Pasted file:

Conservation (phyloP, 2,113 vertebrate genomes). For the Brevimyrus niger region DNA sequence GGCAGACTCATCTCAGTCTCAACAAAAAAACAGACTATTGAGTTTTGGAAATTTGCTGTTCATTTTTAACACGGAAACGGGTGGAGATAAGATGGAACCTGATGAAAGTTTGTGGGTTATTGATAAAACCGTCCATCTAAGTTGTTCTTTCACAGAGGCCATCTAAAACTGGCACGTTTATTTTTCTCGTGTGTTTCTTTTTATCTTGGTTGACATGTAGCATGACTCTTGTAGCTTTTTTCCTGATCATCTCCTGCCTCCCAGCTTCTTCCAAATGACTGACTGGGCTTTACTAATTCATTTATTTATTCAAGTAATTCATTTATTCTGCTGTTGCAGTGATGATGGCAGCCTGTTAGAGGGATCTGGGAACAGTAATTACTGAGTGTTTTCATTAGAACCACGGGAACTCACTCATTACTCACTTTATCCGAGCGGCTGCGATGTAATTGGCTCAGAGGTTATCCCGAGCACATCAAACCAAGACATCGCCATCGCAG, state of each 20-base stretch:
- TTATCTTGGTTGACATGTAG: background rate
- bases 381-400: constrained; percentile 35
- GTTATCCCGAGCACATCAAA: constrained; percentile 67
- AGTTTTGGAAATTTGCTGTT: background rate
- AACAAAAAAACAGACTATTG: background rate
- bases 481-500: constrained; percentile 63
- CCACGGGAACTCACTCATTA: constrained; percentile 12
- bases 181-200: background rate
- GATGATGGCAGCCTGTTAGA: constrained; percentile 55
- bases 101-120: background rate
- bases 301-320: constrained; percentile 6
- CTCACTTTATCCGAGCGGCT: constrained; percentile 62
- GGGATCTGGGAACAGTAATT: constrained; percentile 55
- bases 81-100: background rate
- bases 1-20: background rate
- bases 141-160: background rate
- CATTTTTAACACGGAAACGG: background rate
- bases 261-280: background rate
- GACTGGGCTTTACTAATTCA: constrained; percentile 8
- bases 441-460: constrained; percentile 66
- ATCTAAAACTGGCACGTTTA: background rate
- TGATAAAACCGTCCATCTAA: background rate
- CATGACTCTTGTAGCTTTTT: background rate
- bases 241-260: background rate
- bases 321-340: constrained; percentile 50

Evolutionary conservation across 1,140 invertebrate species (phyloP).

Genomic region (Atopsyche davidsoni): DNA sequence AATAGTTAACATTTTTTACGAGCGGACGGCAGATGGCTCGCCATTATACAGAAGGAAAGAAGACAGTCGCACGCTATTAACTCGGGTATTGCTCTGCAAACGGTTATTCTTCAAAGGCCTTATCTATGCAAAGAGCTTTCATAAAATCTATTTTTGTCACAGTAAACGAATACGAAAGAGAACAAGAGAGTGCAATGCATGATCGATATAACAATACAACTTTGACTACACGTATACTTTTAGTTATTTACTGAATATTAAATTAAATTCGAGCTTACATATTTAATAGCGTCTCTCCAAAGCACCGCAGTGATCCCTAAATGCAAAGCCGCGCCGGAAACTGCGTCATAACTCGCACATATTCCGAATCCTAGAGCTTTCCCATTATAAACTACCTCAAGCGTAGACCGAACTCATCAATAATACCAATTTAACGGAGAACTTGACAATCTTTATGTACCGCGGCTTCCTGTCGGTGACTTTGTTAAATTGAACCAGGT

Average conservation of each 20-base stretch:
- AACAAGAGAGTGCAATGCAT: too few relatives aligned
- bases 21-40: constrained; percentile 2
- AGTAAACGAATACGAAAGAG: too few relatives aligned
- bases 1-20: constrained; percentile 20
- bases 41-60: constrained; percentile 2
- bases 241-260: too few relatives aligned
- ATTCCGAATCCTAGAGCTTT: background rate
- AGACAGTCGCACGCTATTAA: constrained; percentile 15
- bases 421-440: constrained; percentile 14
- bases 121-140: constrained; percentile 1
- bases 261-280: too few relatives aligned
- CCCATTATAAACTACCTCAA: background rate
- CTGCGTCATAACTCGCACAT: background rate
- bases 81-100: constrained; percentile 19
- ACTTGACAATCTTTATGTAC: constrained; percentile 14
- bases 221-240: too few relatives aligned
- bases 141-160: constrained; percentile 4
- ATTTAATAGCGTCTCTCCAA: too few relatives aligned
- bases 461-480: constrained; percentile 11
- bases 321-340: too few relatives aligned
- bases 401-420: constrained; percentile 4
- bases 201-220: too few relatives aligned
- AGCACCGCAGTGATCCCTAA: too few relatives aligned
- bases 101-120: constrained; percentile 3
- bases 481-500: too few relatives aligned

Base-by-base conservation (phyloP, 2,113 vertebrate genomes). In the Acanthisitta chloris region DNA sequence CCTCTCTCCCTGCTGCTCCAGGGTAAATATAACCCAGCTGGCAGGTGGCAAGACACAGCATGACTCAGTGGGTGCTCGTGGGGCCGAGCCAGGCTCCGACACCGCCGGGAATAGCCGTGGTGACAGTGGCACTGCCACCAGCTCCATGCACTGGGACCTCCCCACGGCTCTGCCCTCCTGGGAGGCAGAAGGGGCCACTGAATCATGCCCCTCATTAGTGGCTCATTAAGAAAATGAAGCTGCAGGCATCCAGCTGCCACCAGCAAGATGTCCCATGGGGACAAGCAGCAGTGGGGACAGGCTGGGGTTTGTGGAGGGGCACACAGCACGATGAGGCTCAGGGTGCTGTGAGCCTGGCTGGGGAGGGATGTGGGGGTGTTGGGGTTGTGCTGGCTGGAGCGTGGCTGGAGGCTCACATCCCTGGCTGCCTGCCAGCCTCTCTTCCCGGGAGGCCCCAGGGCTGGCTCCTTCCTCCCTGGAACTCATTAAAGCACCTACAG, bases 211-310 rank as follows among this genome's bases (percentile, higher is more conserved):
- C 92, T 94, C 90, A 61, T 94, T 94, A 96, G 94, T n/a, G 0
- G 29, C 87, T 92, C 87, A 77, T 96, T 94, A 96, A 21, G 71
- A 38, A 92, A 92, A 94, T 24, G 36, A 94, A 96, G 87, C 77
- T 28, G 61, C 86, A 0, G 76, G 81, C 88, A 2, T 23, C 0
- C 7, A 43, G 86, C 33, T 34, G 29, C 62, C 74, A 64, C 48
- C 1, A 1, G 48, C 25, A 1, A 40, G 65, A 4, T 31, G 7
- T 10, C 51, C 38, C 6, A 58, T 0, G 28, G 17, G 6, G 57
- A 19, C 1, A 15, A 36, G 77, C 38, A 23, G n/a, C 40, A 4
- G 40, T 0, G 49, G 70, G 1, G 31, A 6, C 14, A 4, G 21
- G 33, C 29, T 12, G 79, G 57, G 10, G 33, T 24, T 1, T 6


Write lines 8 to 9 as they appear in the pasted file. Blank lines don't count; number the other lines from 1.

- CCACGGGAACTCACTCATTA: constrained; percentile 12
- bases 181-200: background rate